This book shows you how to run workloads on OpenShift using a simple example application. You can use this example to walk through the chapters and try out the code samples. However, you should be able to use the same patterns to deploy more serious software, like automation that you built to manage OpenShift resources—for example, an OpenShift operator.
OpenShift also provides the tools you need to automate the building and deployment of your software, from simple automated container builds, whenever you check in a new change, to version control, to full-fledged custom pipelines using OpenShift Pipelines.
In addition to automation, the SRE way of managing OpenShift clusters includes proper alerting that allows you to scale. OpenShift comes with a lot of built-in alerts that you can use to get informed when something goes wrong with a cluster. This book will help you understand the severity levels of those alerts and show you how to build your own alerts, based on metrics that are available in the OpenShift built-in monitoring system.
Working as OpenShift SREs at Red Hat together for more than two years, we both learned a lot about all the different kinds of alerts that OpenShift emits and how to investigate and solve problems. The benefit of working close to OpenShift Engineering is that we can even contribute to alerts in OpenShift if we find problems with them during our work.
Over time, a number of people have reached out, being interested in how we work as a team of SREs. We realize there is a growing interest in all different topics related to our work: From how we operate OpenShift to building custom operators, people show interest in the topic at conferences or reach out to us directly.
This book aims to help you take some of our learnings and use them to run OpenShift in your specific environment. We believe that OpenShift is a great distribution of Kubernetes that brings a lot of additional comfort with it, comfort that will allow you to get started quickly and thrive at operating OpenShift.
Individual Challenges for SRE Teams
OpenShift comes with a lot of tools that can help you in many situations as a developer or operator. This book can cover only a few of those tools and does not aim to provide a full overview of all OpenShift features. Instead of trying to replicate the OpenShift documentation, this book focuses on highlighting the things we think will help you get started operating OpenShift. With more features being developed and added to OpenShift over time, it is a good idea to follow the OpenShift blog and the OpenShift documentation for a more holistic view of what’s included in a given release.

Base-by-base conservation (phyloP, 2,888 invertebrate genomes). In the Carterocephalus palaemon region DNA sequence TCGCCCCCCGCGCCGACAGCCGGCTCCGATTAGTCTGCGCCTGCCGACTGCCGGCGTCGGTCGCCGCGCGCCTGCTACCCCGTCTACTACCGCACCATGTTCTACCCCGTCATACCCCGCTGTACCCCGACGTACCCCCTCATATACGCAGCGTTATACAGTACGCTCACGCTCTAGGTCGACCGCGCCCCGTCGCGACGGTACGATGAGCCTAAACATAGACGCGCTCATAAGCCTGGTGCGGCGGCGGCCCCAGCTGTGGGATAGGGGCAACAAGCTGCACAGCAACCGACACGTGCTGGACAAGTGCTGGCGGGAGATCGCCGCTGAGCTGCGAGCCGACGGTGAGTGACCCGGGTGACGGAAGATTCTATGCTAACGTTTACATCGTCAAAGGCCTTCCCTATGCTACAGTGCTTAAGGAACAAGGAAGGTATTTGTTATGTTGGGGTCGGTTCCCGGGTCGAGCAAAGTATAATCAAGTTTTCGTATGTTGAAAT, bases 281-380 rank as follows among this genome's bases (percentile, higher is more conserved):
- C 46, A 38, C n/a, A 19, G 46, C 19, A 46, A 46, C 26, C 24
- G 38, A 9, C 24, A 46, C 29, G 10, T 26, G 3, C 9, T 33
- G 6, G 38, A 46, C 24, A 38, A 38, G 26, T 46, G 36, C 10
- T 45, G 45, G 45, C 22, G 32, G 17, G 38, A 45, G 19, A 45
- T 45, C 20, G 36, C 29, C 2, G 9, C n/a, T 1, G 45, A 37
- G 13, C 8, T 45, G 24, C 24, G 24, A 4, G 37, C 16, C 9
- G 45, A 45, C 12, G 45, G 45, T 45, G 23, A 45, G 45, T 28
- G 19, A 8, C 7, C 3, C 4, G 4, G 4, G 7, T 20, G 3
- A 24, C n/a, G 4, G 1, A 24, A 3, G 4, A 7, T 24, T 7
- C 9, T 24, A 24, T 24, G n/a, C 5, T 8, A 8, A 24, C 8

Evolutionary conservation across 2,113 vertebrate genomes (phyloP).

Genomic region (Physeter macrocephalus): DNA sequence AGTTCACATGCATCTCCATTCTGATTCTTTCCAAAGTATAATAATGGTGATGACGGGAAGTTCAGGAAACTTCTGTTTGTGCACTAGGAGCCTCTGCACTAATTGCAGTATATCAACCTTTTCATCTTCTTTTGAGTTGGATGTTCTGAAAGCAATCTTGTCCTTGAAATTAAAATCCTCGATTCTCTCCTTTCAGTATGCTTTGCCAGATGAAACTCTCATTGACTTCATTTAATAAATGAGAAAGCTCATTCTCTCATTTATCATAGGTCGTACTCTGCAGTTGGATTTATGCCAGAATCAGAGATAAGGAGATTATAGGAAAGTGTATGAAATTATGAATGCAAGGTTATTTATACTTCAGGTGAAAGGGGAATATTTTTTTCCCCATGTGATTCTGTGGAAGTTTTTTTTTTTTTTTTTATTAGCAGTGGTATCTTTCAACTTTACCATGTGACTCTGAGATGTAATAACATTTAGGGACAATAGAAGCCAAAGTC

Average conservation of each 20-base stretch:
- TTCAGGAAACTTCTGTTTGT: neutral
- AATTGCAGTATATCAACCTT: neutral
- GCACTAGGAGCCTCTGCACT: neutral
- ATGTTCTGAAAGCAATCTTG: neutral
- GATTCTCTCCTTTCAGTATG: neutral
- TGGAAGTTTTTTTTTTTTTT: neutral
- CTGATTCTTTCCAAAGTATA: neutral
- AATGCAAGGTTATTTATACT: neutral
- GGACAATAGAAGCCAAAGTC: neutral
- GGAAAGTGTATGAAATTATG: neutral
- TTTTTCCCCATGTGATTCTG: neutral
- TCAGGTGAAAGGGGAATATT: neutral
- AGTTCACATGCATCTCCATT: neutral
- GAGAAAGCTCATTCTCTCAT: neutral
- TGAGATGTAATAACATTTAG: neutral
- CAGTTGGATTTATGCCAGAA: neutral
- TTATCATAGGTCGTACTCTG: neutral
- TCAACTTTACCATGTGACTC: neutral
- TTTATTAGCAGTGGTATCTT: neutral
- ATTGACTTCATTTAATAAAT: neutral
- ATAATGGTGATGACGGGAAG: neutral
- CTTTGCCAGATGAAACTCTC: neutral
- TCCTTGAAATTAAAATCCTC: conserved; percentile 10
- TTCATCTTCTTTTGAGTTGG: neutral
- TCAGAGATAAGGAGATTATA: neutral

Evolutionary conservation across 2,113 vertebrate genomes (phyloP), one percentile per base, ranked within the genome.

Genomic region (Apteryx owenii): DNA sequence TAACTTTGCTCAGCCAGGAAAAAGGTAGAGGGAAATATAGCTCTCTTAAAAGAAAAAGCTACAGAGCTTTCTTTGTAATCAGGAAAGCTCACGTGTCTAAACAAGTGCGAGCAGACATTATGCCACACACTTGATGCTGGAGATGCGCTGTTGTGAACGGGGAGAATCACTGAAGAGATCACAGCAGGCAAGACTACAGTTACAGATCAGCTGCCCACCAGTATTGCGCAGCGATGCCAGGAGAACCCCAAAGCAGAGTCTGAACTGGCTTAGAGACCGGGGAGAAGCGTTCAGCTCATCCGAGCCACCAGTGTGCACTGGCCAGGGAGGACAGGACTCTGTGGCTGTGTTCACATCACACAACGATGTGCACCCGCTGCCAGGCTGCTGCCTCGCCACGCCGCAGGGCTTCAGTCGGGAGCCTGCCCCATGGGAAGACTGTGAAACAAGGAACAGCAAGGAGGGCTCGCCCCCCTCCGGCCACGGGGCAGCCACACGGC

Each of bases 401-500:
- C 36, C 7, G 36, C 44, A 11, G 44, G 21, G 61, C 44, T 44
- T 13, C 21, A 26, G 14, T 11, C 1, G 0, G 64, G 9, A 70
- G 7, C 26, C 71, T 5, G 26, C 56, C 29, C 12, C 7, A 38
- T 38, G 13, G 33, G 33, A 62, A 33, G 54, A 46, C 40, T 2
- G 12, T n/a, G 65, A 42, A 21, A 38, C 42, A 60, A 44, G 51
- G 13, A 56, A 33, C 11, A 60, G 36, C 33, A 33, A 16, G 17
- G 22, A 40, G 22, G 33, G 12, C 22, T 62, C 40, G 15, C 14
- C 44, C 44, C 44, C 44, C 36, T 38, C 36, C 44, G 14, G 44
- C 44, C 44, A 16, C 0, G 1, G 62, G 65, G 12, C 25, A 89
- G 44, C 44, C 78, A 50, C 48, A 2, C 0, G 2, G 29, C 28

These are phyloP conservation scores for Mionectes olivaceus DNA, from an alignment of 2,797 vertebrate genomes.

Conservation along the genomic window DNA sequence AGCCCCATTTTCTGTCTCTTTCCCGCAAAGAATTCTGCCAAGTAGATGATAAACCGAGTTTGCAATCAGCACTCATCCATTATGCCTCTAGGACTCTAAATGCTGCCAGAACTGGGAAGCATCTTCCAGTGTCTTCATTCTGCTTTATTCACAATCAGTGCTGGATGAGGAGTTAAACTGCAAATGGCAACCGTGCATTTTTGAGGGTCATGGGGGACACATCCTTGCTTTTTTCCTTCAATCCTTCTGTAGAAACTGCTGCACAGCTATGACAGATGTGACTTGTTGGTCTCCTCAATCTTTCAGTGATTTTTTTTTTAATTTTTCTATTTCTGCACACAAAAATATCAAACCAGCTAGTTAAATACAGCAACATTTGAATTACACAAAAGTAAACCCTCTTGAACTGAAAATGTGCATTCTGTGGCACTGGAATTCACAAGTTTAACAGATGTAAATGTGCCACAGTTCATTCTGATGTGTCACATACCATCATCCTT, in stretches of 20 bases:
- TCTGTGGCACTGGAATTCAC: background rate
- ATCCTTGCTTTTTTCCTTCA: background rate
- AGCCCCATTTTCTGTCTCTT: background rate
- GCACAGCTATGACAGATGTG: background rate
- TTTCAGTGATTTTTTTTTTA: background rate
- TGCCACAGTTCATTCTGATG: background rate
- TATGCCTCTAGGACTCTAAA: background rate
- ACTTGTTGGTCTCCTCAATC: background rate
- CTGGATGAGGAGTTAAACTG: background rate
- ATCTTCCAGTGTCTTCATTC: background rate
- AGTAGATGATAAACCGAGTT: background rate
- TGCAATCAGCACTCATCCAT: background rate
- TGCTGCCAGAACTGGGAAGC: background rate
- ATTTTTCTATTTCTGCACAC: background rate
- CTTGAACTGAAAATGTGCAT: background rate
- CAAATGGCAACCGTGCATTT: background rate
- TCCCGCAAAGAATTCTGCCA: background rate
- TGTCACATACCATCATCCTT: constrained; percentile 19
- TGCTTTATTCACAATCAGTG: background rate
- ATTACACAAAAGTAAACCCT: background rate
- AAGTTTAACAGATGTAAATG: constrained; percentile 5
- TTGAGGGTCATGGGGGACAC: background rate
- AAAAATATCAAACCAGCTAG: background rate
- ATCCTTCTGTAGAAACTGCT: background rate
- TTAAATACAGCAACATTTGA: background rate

Many of the tools this book covers are under active development, so you may find them behaving slightly differently from how they worked when this book was published. Each section references the documentation for a more detailed explanation of how to use a specific component. This documentation is usually updated frequently, so you can find up-to-date information there.
When you use Kubernetes as a platform, you probably know that many things are automated for you already: you only need to tell the control plane how many resources you need in your deployment, and Kubernetes will find a node to place it. You don’t need to do a rolling upgrade of a new version of your software manually, because Kubernetes can handle that for you. All you need to do is configure the Kubernetes resources according to your needs.
OpenShift, being based on Kubernetes, adds more convenience, like routing traffic to your web service from the outside world: exposing your service at a specific DNS name and routing traffic to the right place is done via the OpenShift router.
These are only a few of the tasks that used to be done by operations personnel but can be automated in OpenShift by default.
However, depending on your specific needs and the environment you’re running OpenShift in, there are probably some very specific tasks that you need to solve on your own. This book cannot tell you step-by-step what you need to do in order to fully automate operations. If it were that easy to fit every environment, it would most probably be part of OpenShift already. So, please treat this book as an informing set of guidelines, but know that you will still need to solve some of the problems to make OpenShift fit your operations strategy.
Part of your strategy will be to decide how and where you want to install OpenShift. Do you want to use one of the public cloud providers? That may be the easiest to achieve, but you may also be required to run OpenShift in your own data center for some workloads.
The first step for operating OpenShift is setting it up, and when you find yourself in a place where you’ll need to run multiple OpenShift clusters, you probably want to automate this part of the cluster lifecycle. Chapter 2 discusses different ways to install an OpenShift cluster, from running it on a developer machine, which can be helpful to develop software that needs a running OpenShift cluster during development, to a public reachable OpenShift deployment using a public cloud provider.
Download Operating OpenShift
Ready to dive into running and operating OpenShift clusters more efficiently using an SRE approach? Download the full e-book from Red Hat Developer.